The day after Lord Adonis suggested that franchises might be as long as 22 years, he threatened First Capital Connect with taking away its contract if the company did not improve services. This followed hot on the heels of the announcement that the temporarily renationalised East Coast would offer an improved service, with amongst other goodies, at least one train daily service between London and Edinburgh in four hours and a simplified ticketing system.
All of this highlights Labour’s conflicting attitude towards franchising. On the one hand, there seems to be a recognition that the system does not work very well. Lord Adonis has been far readier than his predecessors to push companies running failing franchises into making improvements. He even stopped South West Trains from closing many of its ticket offices and he seems to have no problem with what his opponents call micromanagement – which he rightly calls ensuring that passengers get a good service and taxpayers value for money.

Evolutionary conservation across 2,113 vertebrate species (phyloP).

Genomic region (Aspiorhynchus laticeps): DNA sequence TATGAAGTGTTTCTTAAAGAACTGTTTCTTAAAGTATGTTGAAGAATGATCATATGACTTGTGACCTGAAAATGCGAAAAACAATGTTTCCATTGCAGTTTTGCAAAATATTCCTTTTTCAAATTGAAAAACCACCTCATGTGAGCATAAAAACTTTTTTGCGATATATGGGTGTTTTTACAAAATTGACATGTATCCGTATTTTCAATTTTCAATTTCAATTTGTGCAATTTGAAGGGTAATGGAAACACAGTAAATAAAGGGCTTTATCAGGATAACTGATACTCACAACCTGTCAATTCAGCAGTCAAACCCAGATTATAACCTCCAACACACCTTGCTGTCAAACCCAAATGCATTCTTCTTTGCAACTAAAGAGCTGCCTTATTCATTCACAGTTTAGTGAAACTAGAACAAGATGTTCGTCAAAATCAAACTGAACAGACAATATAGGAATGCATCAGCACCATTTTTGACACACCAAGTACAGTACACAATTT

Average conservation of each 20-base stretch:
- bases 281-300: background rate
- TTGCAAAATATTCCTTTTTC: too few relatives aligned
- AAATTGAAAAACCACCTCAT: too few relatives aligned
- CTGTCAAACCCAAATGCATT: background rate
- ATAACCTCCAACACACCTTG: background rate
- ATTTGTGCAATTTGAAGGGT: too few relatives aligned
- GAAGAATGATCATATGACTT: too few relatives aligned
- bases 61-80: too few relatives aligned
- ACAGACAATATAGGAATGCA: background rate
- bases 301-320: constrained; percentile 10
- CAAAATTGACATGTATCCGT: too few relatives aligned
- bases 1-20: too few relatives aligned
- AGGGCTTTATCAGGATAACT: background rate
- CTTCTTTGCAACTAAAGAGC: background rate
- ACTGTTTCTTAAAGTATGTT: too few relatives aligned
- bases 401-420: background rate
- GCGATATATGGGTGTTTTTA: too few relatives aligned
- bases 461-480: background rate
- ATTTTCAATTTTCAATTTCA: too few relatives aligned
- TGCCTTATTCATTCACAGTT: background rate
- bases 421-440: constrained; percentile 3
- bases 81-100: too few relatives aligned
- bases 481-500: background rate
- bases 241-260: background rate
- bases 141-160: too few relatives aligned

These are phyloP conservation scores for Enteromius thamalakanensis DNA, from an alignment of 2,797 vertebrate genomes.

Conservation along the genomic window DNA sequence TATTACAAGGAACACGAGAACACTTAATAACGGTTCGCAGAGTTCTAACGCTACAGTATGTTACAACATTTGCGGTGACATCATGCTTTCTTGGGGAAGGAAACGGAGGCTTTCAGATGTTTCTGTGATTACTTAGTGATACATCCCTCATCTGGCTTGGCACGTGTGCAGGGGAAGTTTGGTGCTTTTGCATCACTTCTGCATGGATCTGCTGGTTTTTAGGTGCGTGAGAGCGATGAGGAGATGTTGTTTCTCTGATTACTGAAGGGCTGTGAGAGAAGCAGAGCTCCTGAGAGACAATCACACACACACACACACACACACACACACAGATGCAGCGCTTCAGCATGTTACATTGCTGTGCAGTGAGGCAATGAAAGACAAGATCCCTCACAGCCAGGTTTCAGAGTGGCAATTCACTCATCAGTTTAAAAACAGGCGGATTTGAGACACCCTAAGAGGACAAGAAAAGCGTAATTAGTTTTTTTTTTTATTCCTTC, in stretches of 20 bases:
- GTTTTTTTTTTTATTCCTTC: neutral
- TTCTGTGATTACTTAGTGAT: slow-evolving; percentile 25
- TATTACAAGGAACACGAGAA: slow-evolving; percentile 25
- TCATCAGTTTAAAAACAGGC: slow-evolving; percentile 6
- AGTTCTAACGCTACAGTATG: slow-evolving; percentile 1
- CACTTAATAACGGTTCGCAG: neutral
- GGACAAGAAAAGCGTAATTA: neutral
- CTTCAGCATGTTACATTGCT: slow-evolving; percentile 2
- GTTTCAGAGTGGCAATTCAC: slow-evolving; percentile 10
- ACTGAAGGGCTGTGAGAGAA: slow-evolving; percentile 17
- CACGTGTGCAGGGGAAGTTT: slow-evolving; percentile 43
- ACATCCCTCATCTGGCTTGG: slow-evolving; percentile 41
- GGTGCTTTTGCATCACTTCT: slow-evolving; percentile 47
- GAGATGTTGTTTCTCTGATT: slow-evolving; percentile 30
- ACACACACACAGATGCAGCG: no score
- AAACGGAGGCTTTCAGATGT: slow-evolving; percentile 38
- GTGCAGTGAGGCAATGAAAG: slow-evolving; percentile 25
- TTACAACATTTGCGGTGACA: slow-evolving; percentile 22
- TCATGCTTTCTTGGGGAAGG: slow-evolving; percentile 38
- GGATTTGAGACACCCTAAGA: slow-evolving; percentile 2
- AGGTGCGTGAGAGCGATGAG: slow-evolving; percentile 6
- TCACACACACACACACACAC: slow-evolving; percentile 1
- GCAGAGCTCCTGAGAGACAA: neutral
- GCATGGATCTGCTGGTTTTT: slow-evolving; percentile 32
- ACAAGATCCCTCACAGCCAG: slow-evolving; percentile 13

On the other hand, by making ten year franchises standard with the possibility of up to 22 years if there is the promise of investment, he seems to be entrenching the system that has attracted so much of his criticism. Such a long term arrangement would be very difficult to police and, moreover, calculating what premium or subsidy was needed would be pretty much a matter of guesswork, though the idea of linking payments to the overall performance of the economy is a good one.
There is a lack of logic here. Lord Adonis has been relishing the fact that he has his very own franchise to play with and, rightly, is using it as an example to the rest of the industry, with, for example, guarantees of improved catering and even the restoration of the Flying Scotsman brand. So rather than handing over sections of the railway for almost a generation, with little control, why does he not keep more of himself?